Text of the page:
The notion that only “low” technologies, such as windmills and writing-slates, are appropriate to the poorest countries is not as true as it may seem. Sometimes the technologies born of the most advanced science can best achieve what is most needed. Satellite TV can be a marvellous boon to education in village India. By the same token, it is far easier to find serious applications for GMOs in poor countries than in rich. But here is the paradox: only the rich countries which don’t need these highest of high technologies can afford them. Here, then, is a challenge for the 21st century: to find ways of directing technologies at those who actually need them, without entrapping the recipients in the donors’ own political net. At present, there is no convincing mechanism for achieving this.

Genetic engineering in general and GMOs in particular have drawbacks, though, and we seem little better at dealing with them than we are at teasing out their benefits. One concern is animal welfare: pigs bred by conventional means may already grow so fast that they can hardly stand, and the milkiest of present-day cows already spend half their days in the milking parlour, stuffing themselves with concentrates. God forbid that we should fit such creatures with genes to help them produce even more, however profitably.

Then again, novel genes might theoretically escape into wild populations of animals and plants and, although it is easy to be silly about this (for the escape of whole organisms is far more serious, from ants in Hawaii to cats in Australia), there are already hints of real dangers, such as a new strain of half-size poplar trees that flowered a year earlier than anyone expected and scattered its dwarfing pollen into the world at large.

The GM’d potatoes that apparently damage rats illustrate the third theoretical hazard, as reported last summer by Dr Arpad Pusztai of the Rowett Research Institute (after which, of course, he was summarily silenced).

Every gene in any organism’s genome interacts with all the others, or should be presumed to be capable of doing so. Genes dropped into a new genome by a genetic engineer may well affect the function of those already there. Many of our crops have poisonous ancestors, since wild plants prefer not to be eaten and go to some lengths to avoid it. Many wild potatoes are lethal, and you would not last long on wild parsnips or on many a wild bean. Most present day crops are more-or-less toxin free, but may still contain the ancestral genes, not lost, but merely switched off. Put a new gene alongside them, and they may wake up again.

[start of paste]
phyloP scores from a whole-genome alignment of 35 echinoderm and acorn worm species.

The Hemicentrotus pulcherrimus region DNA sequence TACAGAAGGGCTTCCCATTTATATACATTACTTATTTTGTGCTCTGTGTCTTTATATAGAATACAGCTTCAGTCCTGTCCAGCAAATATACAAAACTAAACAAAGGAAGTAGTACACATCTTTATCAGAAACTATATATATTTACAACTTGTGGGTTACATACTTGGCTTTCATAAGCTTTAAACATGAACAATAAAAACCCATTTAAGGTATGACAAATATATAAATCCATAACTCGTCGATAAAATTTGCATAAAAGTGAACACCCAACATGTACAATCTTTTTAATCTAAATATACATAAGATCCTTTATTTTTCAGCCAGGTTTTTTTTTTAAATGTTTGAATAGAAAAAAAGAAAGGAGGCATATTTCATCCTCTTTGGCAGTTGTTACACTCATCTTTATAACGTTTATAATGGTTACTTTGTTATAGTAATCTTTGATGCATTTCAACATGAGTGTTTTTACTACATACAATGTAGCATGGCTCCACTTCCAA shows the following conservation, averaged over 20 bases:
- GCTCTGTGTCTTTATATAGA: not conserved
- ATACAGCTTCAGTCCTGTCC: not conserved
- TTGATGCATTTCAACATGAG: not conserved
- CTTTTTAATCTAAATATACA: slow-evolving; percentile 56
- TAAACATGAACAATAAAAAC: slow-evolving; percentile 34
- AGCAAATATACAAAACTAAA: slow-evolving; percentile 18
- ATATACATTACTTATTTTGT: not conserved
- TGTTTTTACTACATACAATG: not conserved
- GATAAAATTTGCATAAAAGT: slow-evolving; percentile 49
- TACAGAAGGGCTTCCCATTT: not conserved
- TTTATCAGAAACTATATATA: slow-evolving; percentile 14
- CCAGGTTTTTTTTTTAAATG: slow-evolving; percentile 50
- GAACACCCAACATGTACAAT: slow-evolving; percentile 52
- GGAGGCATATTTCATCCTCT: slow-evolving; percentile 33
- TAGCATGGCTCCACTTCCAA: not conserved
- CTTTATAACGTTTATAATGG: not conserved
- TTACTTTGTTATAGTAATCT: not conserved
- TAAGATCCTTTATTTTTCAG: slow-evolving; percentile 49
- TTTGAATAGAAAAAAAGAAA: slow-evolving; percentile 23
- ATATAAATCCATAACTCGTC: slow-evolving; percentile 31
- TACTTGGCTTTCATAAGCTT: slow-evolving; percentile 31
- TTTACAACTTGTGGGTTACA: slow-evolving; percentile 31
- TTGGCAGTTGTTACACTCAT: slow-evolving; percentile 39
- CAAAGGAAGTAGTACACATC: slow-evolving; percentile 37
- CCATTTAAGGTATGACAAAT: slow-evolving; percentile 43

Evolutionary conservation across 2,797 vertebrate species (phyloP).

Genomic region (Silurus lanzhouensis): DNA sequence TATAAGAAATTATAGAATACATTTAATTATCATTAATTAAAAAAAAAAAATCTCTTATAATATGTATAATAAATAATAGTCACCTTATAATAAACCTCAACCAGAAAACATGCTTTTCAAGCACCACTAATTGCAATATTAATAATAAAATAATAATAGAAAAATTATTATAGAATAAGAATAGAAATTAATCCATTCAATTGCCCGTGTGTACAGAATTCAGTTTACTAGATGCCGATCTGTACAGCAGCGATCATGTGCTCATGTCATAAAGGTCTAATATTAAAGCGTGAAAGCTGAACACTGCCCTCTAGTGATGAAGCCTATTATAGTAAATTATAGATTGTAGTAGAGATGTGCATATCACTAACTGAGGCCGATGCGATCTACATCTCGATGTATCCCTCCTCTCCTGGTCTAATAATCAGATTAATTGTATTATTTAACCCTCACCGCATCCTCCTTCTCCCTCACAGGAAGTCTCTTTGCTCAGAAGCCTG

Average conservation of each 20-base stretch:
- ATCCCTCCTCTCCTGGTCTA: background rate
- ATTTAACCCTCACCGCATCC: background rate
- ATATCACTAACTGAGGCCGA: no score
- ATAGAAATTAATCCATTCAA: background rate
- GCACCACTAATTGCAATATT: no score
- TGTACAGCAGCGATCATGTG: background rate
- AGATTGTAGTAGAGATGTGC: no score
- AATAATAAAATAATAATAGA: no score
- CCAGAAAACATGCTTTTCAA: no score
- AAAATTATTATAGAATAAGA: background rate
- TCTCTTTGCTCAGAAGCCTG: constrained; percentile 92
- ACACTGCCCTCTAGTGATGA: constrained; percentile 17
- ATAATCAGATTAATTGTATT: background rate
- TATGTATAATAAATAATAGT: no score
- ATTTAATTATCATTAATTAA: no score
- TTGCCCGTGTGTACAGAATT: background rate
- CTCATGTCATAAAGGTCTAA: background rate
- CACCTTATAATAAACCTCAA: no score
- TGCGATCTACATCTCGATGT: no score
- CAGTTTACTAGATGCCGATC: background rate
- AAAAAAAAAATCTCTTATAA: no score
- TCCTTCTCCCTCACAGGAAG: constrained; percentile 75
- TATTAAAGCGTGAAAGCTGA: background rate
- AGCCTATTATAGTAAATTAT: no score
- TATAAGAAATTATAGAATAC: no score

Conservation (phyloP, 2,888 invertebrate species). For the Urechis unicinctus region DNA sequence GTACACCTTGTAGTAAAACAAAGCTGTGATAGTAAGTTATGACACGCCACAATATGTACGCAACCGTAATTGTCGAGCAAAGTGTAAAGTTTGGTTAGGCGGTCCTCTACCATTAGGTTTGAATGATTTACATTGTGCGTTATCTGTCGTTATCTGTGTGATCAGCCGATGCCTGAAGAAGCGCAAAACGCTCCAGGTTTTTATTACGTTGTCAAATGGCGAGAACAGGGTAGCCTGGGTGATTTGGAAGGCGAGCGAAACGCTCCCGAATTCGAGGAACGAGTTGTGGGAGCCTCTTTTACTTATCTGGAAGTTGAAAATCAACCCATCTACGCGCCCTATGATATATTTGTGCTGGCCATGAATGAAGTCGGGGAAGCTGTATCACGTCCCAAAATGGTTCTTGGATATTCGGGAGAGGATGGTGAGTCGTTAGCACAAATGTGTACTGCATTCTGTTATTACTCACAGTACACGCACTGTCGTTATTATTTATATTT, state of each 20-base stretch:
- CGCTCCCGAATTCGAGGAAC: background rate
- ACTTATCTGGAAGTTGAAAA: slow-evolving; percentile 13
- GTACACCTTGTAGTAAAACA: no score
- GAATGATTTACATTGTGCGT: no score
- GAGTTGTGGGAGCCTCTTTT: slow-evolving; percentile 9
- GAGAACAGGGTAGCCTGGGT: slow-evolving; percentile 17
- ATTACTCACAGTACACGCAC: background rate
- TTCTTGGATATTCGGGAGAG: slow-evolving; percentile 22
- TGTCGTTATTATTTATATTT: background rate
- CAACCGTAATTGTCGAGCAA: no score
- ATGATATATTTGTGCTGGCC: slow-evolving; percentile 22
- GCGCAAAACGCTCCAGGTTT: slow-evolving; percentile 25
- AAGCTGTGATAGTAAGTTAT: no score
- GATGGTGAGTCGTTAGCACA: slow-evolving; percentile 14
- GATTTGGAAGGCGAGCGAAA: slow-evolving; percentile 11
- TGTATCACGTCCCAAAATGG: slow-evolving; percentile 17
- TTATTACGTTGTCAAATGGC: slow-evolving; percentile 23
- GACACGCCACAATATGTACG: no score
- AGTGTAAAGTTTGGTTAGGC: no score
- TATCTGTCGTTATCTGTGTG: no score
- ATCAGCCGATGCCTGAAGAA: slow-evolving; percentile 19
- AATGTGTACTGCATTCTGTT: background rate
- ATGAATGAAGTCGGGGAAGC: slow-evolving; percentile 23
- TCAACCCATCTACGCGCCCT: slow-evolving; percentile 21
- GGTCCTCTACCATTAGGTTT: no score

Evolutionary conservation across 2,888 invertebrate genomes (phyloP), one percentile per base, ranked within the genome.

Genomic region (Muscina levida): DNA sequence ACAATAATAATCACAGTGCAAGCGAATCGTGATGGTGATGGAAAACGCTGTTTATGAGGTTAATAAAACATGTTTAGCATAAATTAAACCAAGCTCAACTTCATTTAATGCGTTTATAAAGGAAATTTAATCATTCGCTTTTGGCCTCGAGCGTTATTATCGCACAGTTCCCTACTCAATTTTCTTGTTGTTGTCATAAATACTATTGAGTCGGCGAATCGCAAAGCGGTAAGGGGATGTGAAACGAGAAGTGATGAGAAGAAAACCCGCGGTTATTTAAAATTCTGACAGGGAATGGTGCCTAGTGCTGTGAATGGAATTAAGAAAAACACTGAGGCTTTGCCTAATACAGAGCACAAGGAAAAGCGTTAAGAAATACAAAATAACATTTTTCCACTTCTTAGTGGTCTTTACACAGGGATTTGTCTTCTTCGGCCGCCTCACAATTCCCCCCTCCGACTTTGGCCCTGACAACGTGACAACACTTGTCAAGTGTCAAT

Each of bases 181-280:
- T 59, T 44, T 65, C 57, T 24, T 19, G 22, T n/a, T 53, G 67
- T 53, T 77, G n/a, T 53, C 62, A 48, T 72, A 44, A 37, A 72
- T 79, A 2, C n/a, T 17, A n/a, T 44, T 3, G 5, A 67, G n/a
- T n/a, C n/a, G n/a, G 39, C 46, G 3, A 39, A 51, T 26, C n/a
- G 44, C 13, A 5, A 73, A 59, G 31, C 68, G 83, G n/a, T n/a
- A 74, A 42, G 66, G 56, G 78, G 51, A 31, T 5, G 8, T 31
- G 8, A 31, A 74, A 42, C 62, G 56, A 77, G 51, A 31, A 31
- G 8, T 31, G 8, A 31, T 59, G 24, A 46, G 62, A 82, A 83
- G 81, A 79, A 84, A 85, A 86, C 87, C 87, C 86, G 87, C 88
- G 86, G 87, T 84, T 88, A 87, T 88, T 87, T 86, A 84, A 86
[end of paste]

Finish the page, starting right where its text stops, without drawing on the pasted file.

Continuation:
This is only one possibility among many that can reasonably be envisaged. Furthermore, if crops are bred by sexual means (by seed, that is) then as generations pass, the genes are reshuffled. That is what sex is for. A novel gene that does no harm in the first generation may well have untoward effects in some later one when the genes have been recombined. GM crops, then, should be bred through many generations and monitored all the way. A moratorium is in order – this applies as much to the putative heat-resistant cereals of the Sahel as it does to long-life tomatoes.

But the hi-tech companies that make the GM crops cannot afford to wait. Biotech and IT are symbols of the future and both have launched a thousand companies, of which most are defunct. If anything at all shows promise, there is pressure to get it on the market. If feeding the world was the problem we could reasonably ask, “What’s the hurry?” But feeding the world is not the issue, and never was. The need to stay in business is.

In short, we need to see GMOs not simply as a specific threat, requiring an ad hoc set of regulations, but as part of a general issue – indeed of the general issue of our time: how to control technology in a democracy. Vital ingredients of control are clearly lacking – including the scientific literacy that would enable people at large to take a serious part in discussions and, indeed, the ability to frame a half-decent moral argument. These deficiencies can be made good, however.

Less tractable is the apparent conviction that technologies in general and agriculture in particular can safely and properly be left to the free market. They can’t. If we want to avoid BSE, salmonella and TB, cruelty to animals, the destruction of wildlife and of landscape, stress and obliteration of farming communities, and to do all these without putting ourselves in the hands of hi-tech companies for whom we feel a very reasonable distrust, then we need to design an agriculture that is expressly designed to feed people without being cruel and destructive – and then, and only then, invite free enterprise to do what is required.

Governments arrange their defence policies in this way; no one organises wars to accommodate manufacturers of arms – or at least not ostensibly. Why, by the same token, should we farm to please Monsanto? Technically, it is not only eminently possible to feed the world well, but positively easy. It involves feeding cows on grass; that sort of thing. It’s the economics that are wrong.

Agriculture provides the greatest test of Third Way social democracy, where free enterprise is free but only to do society’s bidding and not, as now, to make the rules up as it goes along. Get the economic framework right and GMOs (and BSE and the deaths of skylarks and of farming communities) will cease to be issues. Leave the underlying economy as it is and disasters of one kind or another are guaranteed for ever.

Colin Tudge’s book, “Neanderthals, Bandits and Farmers”, is published by Weidenfeld & Nicolson at £4.99